Saturday, June 17, 2006

Accidents, drugs killing young men

NST: KUALA LUMPUR: Road accidents and dadah are the bane of young men nationwide.
They rank second and fourth respectively on the list of factors leading to mortality in younger men with disease being the primary contributor.
Many of the 6,118 road fatalities nationwide last year involved young men while the 5,000 Malaysians who die every year of dadah dependency are also young men.
These facts emerged yesterday after the opening of the Second National Men’s Health and Aging conference at the KL Hilton yesterday.
Health Minister Datuk Dr Chua Soi Lek told reporters that premature deaths among young men was robbing the nation of their potential.
"This also indicates that we are giving very low importance to the health of young men and their problems," he said.
The conference is being held in conjunction with the First Japan-Asean Men’s Health and Aging conference.
Expressing concern with the findings by the Public Health Institute, he said there was an urgent need to address problems affecting men.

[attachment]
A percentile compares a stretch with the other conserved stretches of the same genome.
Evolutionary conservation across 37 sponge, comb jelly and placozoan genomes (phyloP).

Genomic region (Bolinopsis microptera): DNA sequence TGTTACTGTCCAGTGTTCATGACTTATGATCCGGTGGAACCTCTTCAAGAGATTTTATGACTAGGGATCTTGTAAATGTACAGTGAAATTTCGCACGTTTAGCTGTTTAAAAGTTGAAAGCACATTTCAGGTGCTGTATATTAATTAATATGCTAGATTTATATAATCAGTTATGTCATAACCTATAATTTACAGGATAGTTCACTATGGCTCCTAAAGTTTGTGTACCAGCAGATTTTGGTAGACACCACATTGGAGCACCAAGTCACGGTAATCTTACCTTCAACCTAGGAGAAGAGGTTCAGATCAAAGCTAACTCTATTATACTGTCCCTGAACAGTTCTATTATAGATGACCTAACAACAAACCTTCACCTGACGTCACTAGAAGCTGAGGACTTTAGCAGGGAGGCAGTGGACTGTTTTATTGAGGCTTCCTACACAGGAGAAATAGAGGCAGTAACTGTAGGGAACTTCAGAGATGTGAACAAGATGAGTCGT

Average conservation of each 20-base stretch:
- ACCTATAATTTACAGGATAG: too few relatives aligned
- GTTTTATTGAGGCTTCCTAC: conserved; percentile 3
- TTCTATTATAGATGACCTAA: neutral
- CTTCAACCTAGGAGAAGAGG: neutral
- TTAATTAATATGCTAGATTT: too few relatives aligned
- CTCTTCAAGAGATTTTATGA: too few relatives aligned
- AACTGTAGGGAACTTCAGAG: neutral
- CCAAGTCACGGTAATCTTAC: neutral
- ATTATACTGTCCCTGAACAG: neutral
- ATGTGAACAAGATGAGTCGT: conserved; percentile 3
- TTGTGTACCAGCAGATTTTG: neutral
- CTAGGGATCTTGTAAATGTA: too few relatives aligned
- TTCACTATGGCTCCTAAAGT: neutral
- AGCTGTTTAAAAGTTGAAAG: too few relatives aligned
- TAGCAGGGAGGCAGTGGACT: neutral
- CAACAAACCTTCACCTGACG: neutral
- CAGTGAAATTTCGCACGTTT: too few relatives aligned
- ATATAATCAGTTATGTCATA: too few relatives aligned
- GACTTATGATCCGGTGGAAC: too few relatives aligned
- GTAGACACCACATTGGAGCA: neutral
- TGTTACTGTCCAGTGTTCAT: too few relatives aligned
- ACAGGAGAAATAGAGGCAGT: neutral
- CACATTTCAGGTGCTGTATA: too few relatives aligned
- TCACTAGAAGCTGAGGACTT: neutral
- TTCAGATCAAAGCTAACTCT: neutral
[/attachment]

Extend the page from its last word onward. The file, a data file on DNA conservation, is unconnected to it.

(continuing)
"There is a need to develop gender-sensitive and gender-specific health intervention," he added.
He attributed the lack of interest among men in taking care of their health to health policies which traditionally focused on target groups considered vulnerable and disadvantaged in terms of risk to mortality.
Dr Chua also blamed it on the attitude of men who were usually less likely to see a doctor than women.
Generally, men’s health was often focused on the urology aspect, he said, adding that protection and promotion of men’s health should be throughout their life-span.
He said the effect of accidents and dadah dependency on men was also reflected in terms of "healthy" years lost to disability.
The ministry will be addressing these issues under the Ninth Malaysia Plan following the setting up of the Men’s Health Unit.

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